Keep in mind that your personal circumstances, a field of employment, residency status, and other assets and earnings directly affect your status as an expat in the Netherlands.
Customs Regulations and Allowances for the Netherlands
Customs in the Netherlands does not impose a tax on personal luggage. When traveling with medicine, make sure you keep it in its original packaging as you might be asked to provide a prescription and prove it is for only personal use.
You should also keep in mind that some medications, like strong painkillers and sleep-inducing drugs, may be classified as narcotics in the EU. When it comes to alcohol, don’t forget Duty-Free Customs customs allowances:
- 1 liter of alcoholic beverages (whisky, vodka, etc.);
- 2 liters of sparkling wine;
- 4 liters of wine;
- 16 liters of beer.
Furthermore, Duty-Free customs allowances for tobacco are the following:
- 200 cigarettes;
- 100 cigarillos;
- 50 cigars;
- 250 grams of smoking tobacco.
The following alcohol and tobacco goods can be imported with increased duty-free customs allowances by those moving from another EU nation. However, there are no restrictions for citizens of EU countries on how much money they can import. Additionally, they experience fewer limitations when bringing in motorcycles and cars.
Housing & Public Transportation
It’s difficult to find housing in the Netherlands. City centers frequently have small homes with narrow rooms that are relatively old. So, avoiding the center may be the best option for you if you like something more modern and affordable.
Renting your new house is usually your best choice if you’re uncertain of how long you’ll stay in the Netherlands. Of course, the price will vary depending on the home’s location, size, and quality. When searching for a home, one of the first places everybody looks is Funda. The vast majority of Dutch real estate listings are published on the website.
Even if you choose accommodation far from the center, it will be quite convenient to travel by public transport as compared to some other countries. Public transport in the Netherlands is quick, safe, and effective. A bus, tram, or train may take you almost everywhere in the country, and you can generally trust them to arrive on time.
The Netherlands’ Best Cities for Relocation
As the relocation destination is one of the primary aspects you need to acquire before your relocation, we have included a few of the cities where you can live in harmony after moving to the Netherlands.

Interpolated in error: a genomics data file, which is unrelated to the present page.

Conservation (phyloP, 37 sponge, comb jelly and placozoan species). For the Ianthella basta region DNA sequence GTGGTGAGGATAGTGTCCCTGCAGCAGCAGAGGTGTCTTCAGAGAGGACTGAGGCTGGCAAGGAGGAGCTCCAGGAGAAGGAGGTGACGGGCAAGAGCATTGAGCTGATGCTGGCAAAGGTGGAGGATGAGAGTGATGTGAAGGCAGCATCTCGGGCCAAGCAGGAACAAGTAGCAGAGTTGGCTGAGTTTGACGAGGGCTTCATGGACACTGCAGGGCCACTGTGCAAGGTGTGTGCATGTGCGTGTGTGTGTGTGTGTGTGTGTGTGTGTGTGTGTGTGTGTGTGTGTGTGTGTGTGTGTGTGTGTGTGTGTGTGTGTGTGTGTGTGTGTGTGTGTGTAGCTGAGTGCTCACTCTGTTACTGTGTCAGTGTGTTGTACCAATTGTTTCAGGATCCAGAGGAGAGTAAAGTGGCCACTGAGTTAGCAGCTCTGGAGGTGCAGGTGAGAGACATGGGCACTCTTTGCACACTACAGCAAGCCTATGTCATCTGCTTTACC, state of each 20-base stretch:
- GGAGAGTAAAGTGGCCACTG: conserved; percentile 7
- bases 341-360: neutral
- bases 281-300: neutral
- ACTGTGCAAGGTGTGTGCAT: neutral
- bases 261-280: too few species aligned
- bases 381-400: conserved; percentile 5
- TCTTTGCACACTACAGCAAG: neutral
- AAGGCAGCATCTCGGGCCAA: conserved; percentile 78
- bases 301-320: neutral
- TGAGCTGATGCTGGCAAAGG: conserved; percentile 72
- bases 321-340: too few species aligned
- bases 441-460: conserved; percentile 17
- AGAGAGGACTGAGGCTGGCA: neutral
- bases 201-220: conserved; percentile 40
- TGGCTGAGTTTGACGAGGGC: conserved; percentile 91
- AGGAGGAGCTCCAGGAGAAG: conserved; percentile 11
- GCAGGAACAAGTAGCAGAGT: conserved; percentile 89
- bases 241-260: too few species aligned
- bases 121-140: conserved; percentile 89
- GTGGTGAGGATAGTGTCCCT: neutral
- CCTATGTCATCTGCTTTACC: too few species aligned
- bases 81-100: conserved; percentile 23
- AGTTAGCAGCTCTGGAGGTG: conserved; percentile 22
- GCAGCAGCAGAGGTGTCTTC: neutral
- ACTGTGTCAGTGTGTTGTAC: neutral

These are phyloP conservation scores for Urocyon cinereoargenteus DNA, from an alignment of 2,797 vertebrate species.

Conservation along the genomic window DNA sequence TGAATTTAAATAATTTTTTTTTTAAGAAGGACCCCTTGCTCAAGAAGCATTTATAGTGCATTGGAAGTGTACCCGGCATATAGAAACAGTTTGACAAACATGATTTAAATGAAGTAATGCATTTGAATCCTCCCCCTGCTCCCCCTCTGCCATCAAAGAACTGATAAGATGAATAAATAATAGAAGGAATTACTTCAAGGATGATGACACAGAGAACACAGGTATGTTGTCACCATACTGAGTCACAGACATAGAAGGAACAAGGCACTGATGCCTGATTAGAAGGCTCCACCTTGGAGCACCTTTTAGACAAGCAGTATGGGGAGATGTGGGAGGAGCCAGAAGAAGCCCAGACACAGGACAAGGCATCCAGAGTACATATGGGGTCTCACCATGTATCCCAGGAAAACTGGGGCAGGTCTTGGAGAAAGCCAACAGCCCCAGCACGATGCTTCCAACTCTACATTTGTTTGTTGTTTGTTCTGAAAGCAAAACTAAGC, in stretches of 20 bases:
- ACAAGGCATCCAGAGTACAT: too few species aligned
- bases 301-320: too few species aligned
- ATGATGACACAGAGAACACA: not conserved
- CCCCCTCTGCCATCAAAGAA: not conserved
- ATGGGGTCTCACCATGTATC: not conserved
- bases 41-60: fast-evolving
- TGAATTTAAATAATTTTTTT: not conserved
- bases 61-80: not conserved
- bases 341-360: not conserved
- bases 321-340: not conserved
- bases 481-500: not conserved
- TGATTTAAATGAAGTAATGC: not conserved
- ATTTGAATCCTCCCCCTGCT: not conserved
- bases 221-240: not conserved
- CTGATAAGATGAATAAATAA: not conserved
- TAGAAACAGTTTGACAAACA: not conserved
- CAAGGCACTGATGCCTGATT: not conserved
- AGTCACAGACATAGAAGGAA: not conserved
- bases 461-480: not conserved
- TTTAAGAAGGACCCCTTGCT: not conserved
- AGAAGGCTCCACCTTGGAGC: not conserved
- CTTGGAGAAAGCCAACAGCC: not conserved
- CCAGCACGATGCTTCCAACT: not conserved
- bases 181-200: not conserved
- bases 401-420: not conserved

Amsterdam is the capital of the Netherlands. Amsterdam is famous for its stunning canals, distinctive architecture, and exciting nightlife. Additionally, it’s a fantastic location to explore Dutch art and culture as the city has a long history that reaches back to the 13th century.
Rotterdam is a prestigious city in the Netherlands, known for pre-eminent Dutch contemporary architecture, Europe’s largest harbor, and a vibrant intellectual powerhouse. This city takes pride in being culturally diverse and far less expensive than Amsterdam.
It is widely known for being the constant home of the Permanent Court of Arbitration and the International Court of Justice of the United Nations. Hague has plenty of opportunities to offer globally-minded individuals as global companies and delegations such as Shell and EPO are located here. Along with a picturesque and excellent shopping area in the middle of town, there are many bars and restaurants, numerous museums, and other attractions.
Pros & Cons of Moving to the Netherlands
Easy to navigate
You can go from one side of the Netherlands to the other in under three hours since the country is located on a very small territory. This is ideal if you want to explore your new environment since there is no need to take long car trips or internal flights. Additionally, everything is reachable by train, which is also pretty reasonable.
The Netherlands is located between Belgium and Germany, so if you’re looking for a cheap vacation or a fast weekend getaway, you won’t have to drive too far.
Great cycling culture
The Netherlands is famous for its cycling culture. Its citizens ride their bicycles outside in any weather. It is not only cost-free and healthy, but it is also a standard norm of the commute here. The Netherlands is the ideal place to discover your passion for cycling, thanks to the separate cycle lanes.
The Netherlands is well-known for having high tax rates on almost everything. In comparison to other European countries, income tax is relatively high. Additionally, you could discover that food and electronics are a bit expensive in the Netherlands.
Due to a rather imbalanced supply and demand, rent prices are often quite high throughout the country. However, according to the general amount of employee payment, it can be said that income and expenditure are relatively balanced.
It is expensive to own a car
In the Netherlands, having a car is obviously an expensive affair. Owning a car is pricey, and this applies not just to the price of buying it but also to the cost of refueling, maintaining, and insuring it. The reason is the Dutch government’s strategy to discourage people from driving cars.
Moreover, regulations prevent people from purchasing a less expensive car in Germany or other neighboring countries. So if you are considering saving some money on a car, keep that in mind.
Considering perfectly balanced work-life interdependence, effective organization, and excellent career opportunities, the Netherlands is indeed a preferred moving option for expats.